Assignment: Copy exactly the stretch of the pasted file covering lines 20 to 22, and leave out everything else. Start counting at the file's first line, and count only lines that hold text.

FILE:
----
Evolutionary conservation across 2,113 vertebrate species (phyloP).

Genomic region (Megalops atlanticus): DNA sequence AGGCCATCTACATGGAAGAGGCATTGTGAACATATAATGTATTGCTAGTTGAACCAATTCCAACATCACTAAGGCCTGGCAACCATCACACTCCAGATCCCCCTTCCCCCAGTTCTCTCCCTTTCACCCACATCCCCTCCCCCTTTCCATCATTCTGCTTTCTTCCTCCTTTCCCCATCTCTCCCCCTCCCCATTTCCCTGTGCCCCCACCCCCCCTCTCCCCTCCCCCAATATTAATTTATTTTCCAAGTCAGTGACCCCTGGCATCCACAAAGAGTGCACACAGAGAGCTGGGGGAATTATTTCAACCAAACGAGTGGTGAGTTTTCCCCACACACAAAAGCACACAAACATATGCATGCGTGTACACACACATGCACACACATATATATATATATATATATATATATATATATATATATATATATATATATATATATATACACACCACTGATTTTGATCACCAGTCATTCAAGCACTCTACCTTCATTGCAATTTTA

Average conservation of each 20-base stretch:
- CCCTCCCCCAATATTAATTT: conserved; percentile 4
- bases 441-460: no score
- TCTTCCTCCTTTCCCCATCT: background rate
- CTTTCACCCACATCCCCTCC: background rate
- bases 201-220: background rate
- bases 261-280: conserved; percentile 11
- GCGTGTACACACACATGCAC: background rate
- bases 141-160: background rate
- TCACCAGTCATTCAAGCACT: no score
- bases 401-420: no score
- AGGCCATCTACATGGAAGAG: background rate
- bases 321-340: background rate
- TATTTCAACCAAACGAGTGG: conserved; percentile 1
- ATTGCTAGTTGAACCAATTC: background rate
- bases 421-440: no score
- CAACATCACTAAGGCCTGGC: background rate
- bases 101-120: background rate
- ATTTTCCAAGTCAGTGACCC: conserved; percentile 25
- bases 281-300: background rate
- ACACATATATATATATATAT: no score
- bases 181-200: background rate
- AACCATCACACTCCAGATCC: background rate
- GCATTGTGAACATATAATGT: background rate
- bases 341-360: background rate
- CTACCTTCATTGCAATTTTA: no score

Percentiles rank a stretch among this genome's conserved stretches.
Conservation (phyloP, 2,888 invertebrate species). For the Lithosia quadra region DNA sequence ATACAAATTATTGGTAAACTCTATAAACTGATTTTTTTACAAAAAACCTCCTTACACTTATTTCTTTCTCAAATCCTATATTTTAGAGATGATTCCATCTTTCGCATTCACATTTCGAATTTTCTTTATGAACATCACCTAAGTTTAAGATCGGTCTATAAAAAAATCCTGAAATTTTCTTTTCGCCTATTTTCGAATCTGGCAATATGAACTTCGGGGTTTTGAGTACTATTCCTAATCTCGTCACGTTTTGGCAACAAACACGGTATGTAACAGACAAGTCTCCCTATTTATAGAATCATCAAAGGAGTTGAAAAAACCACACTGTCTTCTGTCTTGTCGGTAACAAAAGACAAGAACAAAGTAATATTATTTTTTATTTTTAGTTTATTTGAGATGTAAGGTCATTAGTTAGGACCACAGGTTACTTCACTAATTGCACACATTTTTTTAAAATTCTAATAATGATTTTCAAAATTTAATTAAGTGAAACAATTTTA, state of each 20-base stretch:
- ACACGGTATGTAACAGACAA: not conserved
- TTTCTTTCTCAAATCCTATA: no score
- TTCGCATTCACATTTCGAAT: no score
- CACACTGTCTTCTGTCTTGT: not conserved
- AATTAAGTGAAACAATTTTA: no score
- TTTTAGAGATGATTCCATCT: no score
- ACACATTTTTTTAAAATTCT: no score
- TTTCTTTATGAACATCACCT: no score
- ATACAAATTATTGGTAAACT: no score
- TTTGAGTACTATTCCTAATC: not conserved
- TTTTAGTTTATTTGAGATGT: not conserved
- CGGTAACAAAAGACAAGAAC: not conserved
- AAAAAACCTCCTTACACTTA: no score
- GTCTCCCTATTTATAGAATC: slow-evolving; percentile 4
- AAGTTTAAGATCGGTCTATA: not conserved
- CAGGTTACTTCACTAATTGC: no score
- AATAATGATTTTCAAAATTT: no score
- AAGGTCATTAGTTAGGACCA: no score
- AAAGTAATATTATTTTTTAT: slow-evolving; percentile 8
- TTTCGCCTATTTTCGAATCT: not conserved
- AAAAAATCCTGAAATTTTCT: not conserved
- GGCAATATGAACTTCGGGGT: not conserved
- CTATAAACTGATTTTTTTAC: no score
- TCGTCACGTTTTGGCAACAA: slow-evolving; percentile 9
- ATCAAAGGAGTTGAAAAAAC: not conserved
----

- bases 101-120: background rate
- ATTTTCCAAGTCAGTGACCC: conserved; percentile 25
- bases 281-300: background rate